By Luis Alonso Pérez
We are living in the era of great technological advances, where computers have made information spread freely, ideas shared instantly and distances simply disappear, however, something as obsolete as a rusty metal wall keeps separating human beings and dividing them in legal, and illegal.
For cybernauts, the term “hack” means accessing without permission, not to destroy how it’s commonly known as but to explore or investigate a system with the intention of understanding it. For a group of young cyber activists, the border should be hacked, that’s the reason why the Border Hack festival took place on Saturday, September 3, in Playas de Tijuana, a corner where poverty ends and the American way of life begins.
The idea for an event like BorderHack came from the 1998 No one is Illegal Festival (Kein Mensch ist Illegal) a camp out on the border between Germany and Poland, where activists and artists could express their outrage towards immigrant abuse in the region.
The constant success of this event made it possible to move to various spots around the planet, and in the year 2000 it took place for the first time in Playas de Tijuana, under the name BorderHack. In its first edition, the festival brought together a community of cyber activists and digital artists in a camp that included conferences, workshops, movie screenings, live bands and a live event broadcasting through web streaming.
This year’s event couldn’t reach the magnitude of the first one, but this didn’t diminish the organizer’s interest to analyze the border’s strange dynamics and the paradoxical relationship between Mexico and the US, an uneven correlation of mutual need, which lately has been stigmatized by violence, hatred and racism.
“The idea was to understand the ambiguous love-hate relationship between both countries” said Luis Rosales, one of the event organizers “but also to learn about the actions everyday people can act upon, and at the same time, incorporate technology and art to find creative ways of spreading the message to the people”.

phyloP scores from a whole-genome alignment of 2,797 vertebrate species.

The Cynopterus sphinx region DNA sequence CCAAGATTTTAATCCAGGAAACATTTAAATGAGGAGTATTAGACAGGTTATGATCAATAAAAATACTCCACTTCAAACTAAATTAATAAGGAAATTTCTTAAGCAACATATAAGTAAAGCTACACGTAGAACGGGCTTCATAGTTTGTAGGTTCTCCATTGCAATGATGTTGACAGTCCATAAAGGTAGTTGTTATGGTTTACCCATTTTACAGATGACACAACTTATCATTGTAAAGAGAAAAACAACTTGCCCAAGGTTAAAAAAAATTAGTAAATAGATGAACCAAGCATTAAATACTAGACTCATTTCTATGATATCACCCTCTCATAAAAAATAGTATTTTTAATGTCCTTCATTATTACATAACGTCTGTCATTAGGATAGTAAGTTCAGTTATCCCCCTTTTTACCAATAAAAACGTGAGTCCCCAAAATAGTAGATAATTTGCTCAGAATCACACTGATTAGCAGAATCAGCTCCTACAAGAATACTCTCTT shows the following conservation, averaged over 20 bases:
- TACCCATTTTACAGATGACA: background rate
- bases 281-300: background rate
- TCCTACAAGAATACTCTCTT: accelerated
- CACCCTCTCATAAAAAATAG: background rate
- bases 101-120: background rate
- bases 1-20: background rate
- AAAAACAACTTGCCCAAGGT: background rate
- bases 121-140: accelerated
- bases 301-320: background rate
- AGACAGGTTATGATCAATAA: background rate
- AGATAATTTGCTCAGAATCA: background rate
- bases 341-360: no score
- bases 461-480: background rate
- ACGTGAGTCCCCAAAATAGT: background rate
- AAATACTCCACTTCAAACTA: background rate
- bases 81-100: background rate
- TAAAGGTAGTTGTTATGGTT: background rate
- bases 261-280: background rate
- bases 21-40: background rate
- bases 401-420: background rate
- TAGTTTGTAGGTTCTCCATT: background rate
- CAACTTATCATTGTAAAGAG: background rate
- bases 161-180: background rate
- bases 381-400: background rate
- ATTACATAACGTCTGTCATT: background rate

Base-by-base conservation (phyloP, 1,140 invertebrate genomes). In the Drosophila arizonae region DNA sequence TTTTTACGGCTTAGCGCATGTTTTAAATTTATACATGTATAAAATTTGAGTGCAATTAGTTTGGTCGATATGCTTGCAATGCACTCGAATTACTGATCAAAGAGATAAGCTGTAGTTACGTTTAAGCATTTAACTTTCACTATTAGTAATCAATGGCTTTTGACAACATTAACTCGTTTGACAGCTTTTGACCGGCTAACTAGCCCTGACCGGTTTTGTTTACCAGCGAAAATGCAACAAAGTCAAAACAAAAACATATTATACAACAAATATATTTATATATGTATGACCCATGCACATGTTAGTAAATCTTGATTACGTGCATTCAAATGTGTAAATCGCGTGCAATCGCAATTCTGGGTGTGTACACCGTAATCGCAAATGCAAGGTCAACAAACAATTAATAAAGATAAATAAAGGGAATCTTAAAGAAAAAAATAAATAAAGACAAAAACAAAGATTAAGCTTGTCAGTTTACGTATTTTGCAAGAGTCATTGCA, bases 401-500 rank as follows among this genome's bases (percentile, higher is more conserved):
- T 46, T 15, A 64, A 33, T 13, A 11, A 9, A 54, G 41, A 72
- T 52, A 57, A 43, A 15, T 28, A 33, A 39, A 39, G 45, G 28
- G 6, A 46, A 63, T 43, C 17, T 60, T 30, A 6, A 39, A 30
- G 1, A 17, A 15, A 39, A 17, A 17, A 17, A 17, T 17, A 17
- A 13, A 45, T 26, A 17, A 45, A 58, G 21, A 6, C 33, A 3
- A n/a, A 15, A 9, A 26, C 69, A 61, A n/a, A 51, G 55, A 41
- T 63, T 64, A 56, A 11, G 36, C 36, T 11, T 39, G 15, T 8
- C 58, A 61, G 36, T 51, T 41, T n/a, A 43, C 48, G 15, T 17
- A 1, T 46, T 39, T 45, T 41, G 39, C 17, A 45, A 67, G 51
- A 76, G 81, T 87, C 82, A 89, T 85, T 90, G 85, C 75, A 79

The first part of the event was a discussion about HIV in the border region by members of FABI, a binational agency dedicated to health issues on both sides of the border, two of their members talked about the narrow relation between migration and aids.
The second participation came from Rey Ibarra, a human rights defender, who had a great participation as an observer during the Minuteman visit in the Arizona border. His important work against these vigilantes consisted in following them with cameras and cell phones to make sure no abuses where made. “We saw many ugly things, nothing happened to immigrants, but the hatred we saw against Mexicans is similar to the hatred you see in groups like the KKK” said Ibarra.
Enrique Morones from the Border Angels followed Rey’s presentation. He spoke about the metal wall in Playas and the opposition they showed when the government was going to put it up, because the only thing it was going to make was force immigrants to cross further east. But they didn’t listen, they put up that wall, and because of that, more than 3500 people have died.
Morones said that according to the Border Patroll, this year more than 415 people have died while trying to cross the border, most of them in Arizona “wherever it was, those deaths shouldn’t be happening. It’s incredible that the United States government, who likes to promote human rights, is the country that violates them the most, from Iraq to Louisiana” said Enrique Morones.
He also spoke about the resistance being organized by Gente Unida, against the Friends of the Border Patrol, on the weekend of September 16 in Calexico. There are around 400 volunteers from 50 human rights associations that will participate. “We have to be strong and unite in this effort” he added.
The last talk was made by members of the Workers Information Center CITTAC, who spoke about the labor injustices and the hazardous work conditions maquiladora workers have to put up with everyday. They also spoke about their important counseling effort for victims of these types of abuses.
The event came to an end as the sun slowly went down in the pacific. The metal fence is still there, but at least the knowledge shared will remain in each of the participants and BorderHack 2005 achieved a small step towards the understanding of this strange phenomenon.